2. Fleming Co Circuit Court File # 6676, David Henderson vs Lawrence and Mary Ann Dye, 11 May 1839 Lawrence owed David Henderson $100 for the "purchase of smith work" 19 Oct 1837. Lawrence was in the "Southern Country of Georgia" and had not returned as expected. His wife, Mary Ann, and his personal property were still in Fleming County, Kentucky. On 16 Nov 1839, Lawrence's property was sold as decreed by Circuit Court: 1 mantle clock, 3 beds and furniture, 1 secretary, 1 dining table, 1 candlestand, 1 looking glass, 6 common split bottom chairs, one cupboard and contents, 1 sorrel colt, 16 head of sheep, 4 hemp breaks, 1 fire shovel, 1 teakettle, 1 cutting machine, 1 ten gallon kettle, 2 smoothing irons, 2 shovel ploughs, 1 wash tub, 1 churn, 1 grindstone, 1 McCormick plow, 1 Cary plough. Sold for a total of $127.14. In testimony his brother, John Dye, stated that Lawrence went to Georgia about 15 Sept 1838 and was last heard from in Crawfordsville, Georgia and that he had with him when he left some household and kitchen furniture and some stock consisting of horses, mules, hoggs [sic], cattle and sheep, "and further this deponent saith not".

3. Fleming Co, KY Circuit Court File # 6990, Jeremiah Wells vs. Nehemiah and Lawrence Dye, Sept 1840 This suit concerned a note for $640 owed since 1837, with Nehemiah Dye as surety. However in September 1840 Nehemiah "has little or no property of value". An order was entered to seize and sell "the property of said Dye in the hands of his wife, Nehemiah Dye, and Samuel Fitzgerald for payment of $640 with interest from March 1838" plus costs. The Sheriff seized 1 bay mare ($60), 1 dun mare ($40), 4 coults [sic] ($35 each), 1 mule ($30), 2 milk cows ($12 each), 8 yearling calves ($8 each), 1 [Learham]? calf ($50), 80 head of stock hogs ($80), 17 head of hogs (?), 5 tons of hemp ($350).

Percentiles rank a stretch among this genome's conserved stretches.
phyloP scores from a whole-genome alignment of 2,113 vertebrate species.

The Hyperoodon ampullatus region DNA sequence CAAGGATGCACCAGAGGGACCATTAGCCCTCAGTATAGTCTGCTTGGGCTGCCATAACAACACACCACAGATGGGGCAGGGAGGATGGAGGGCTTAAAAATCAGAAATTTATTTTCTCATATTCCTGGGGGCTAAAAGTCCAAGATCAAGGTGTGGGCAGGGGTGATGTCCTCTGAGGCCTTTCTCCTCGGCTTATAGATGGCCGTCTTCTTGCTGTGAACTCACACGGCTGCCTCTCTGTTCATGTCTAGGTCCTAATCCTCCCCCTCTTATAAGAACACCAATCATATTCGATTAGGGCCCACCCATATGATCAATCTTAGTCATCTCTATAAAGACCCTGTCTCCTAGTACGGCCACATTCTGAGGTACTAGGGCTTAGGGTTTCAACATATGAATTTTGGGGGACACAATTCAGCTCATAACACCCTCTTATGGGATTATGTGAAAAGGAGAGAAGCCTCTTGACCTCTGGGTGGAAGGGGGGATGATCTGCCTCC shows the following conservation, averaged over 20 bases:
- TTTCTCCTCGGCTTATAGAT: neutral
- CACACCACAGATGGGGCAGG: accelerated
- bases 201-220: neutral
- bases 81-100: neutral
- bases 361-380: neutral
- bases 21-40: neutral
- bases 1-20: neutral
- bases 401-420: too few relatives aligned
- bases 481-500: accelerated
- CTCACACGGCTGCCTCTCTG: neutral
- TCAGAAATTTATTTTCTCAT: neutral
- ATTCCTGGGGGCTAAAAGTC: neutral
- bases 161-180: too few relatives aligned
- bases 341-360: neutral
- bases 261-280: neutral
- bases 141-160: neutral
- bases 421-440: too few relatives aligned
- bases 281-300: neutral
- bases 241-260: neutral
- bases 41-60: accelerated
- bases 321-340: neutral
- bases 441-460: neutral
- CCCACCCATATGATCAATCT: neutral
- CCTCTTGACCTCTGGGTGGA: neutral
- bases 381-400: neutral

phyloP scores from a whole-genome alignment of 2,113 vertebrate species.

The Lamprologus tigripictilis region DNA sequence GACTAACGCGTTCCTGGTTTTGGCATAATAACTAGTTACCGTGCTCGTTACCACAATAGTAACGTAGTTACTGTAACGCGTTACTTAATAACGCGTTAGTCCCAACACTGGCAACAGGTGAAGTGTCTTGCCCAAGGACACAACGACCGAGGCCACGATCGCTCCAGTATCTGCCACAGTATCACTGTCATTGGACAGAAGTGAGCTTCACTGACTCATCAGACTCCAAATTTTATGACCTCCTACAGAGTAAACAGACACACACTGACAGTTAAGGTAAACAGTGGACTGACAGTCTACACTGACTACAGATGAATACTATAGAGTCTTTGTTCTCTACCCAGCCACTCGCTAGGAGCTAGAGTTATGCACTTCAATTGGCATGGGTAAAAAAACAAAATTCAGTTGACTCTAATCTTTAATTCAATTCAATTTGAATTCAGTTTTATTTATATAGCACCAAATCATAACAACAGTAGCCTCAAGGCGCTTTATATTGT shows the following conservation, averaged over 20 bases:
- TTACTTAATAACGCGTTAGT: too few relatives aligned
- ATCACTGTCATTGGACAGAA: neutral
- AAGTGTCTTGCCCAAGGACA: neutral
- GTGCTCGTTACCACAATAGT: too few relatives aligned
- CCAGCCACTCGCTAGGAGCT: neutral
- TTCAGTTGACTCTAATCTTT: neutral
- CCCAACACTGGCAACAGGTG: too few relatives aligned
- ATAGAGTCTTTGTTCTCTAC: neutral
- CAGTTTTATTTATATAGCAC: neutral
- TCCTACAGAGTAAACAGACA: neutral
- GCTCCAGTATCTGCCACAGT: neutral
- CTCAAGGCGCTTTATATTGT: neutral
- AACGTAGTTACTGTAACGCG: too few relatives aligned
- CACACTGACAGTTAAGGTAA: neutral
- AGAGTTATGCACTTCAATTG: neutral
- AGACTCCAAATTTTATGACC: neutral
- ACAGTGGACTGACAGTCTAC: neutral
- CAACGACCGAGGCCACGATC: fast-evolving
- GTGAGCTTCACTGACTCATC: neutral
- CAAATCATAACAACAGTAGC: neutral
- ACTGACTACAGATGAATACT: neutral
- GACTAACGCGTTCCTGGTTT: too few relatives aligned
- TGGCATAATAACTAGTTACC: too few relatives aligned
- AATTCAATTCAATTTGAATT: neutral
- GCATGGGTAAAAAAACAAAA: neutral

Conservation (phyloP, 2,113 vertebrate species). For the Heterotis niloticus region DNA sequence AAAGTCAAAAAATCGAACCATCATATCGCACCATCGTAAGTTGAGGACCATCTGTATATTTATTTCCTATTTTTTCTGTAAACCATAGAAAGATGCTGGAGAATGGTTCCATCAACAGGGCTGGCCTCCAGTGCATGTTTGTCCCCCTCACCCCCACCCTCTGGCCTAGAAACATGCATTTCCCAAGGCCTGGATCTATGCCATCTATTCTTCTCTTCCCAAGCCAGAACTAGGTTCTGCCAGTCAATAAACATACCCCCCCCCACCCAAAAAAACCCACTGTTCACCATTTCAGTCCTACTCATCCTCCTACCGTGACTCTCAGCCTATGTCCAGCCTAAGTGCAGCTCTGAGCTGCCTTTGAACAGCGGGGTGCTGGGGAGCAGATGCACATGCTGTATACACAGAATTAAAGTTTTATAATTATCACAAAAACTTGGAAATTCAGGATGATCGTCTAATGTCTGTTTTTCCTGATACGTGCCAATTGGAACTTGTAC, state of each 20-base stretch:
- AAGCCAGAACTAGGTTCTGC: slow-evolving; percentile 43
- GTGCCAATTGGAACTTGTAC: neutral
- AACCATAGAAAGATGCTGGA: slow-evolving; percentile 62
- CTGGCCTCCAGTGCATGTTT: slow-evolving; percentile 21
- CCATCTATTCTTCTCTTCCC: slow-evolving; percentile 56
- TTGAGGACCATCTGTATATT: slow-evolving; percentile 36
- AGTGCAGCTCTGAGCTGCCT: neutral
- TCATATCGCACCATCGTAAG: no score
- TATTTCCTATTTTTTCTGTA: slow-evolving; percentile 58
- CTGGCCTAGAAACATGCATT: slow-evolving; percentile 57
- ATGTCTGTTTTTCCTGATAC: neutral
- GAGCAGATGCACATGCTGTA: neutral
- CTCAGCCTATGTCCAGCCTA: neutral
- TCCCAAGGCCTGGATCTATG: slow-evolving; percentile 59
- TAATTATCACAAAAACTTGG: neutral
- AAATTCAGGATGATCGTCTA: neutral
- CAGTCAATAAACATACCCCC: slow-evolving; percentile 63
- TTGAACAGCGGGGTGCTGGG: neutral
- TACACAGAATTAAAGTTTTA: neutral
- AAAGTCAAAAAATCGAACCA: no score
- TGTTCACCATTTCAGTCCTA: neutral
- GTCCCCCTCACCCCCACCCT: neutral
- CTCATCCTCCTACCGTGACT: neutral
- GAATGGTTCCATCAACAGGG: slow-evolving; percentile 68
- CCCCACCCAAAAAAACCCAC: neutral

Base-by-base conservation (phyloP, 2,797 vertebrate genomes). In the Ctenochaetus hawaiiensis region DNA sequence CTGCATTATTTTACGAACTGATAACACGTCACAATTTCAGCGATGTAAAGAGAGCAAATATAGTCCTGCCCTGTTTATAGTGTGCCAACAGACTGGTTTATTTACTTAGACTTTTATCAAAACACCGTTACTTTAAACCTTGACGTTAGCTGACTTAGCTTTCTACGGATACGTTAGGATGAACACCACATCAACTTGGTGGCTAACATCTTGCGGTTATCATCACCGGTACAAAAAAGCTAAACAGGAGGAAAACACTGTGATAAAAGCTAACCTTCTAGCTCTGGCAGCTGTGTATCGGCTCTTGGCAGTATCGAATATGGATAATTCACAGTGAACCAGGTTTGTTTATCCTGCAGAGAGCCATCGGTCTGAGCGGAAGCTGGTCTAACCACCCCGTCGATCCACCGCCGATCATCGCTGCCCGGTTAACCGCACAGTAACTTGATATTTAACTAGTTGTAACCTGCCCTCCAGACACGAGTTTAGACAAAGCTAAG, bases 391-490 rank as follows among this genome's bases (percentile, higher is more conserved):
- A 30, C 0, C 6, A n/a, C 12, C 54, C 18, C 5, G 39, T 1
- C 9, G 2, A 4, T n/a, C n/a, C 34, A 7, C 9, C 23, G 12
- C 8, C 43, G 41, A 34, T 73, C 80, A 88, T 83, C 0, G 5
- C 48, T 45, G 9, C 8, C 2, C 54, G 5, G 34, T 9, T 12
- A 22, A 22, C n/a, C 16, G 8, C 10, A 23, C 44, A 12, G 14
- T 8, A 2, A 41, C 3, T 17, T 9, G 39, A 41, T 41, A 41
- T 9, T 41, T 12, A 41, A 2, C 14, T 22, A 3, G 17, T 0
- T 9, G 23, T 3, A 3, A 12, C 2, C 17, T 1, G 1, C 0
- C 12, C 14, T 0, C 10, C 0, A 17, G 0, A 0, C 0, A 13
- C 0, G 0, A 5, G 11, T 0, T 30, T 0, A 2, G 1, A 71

Other Fleming County Circuit court cases which I did not copy are:
1. #6200, Lawrence Dye et al (defendent) vs. Jno. L. Luman, Sept 1838
2. #6253, Lawrence Dye et al (defendent) vs. Abner Hord, Sept 1838
3. #6817, Lawrence Dye (defendent) vs. Harrison Summers, Mar 1840
4. #7286, Lawrence Dye (defendent) vs. Edward G. Wood, Mar 1841 (may be
the same as #7243)

1840 census 1st Division of Fleming Co., KY
Mary Ann Dye
1 male 10-14 (Hiram, age 14)
1 male under 5 (John Samuel, age 2)
1 female 30-39 (Mary Ann, age 30)
2 females 10-14 (Martha, age 11 & Elizabeth, age 10)
2 females 5-9 (Phoebe, age 8 & Angeline, age 4)
1 female under 5 (Mary Lucy, age 1)
Lawrence had gone out of state to try to raise money. The court awarded most of his estate to his debtors while he was gone, and when he returned the family emigrated to Illinois about 1841.

4. Fleming Co, KY Circuit Court File # 7243, Claiborn F. Wood vs. Lawrence and Mary Ann Dye and Samuel Fitzgerald, March 1841 Lawrence owed Claiborn F. Wood $83.49. Hiram Dye and Henry C. Tully made a deposition at the counting room of Anderson and Wood, Helena, Mason County, KY, who swore the above amount was a just and true accounting of goods purchased of Anderson and Wood in February 1838 - November 1838 (tea, sugar, coffee mill, molasses, indigo, etc.). The Sheriff seized slaves, Harriet ($200) and Henry ($300) from Mary Ann.

Moved to Vermilion County, Illinois in 1841. Note in research by Daisy Cooper says names of Lawrence Dye & Frederick Van Trease are found as late as 1843 in Book Y, page 338 Fleming Co., KY. Land was in Mill Creek, which is near the Mason County line. Several Dye families in Mason County on 1850 census.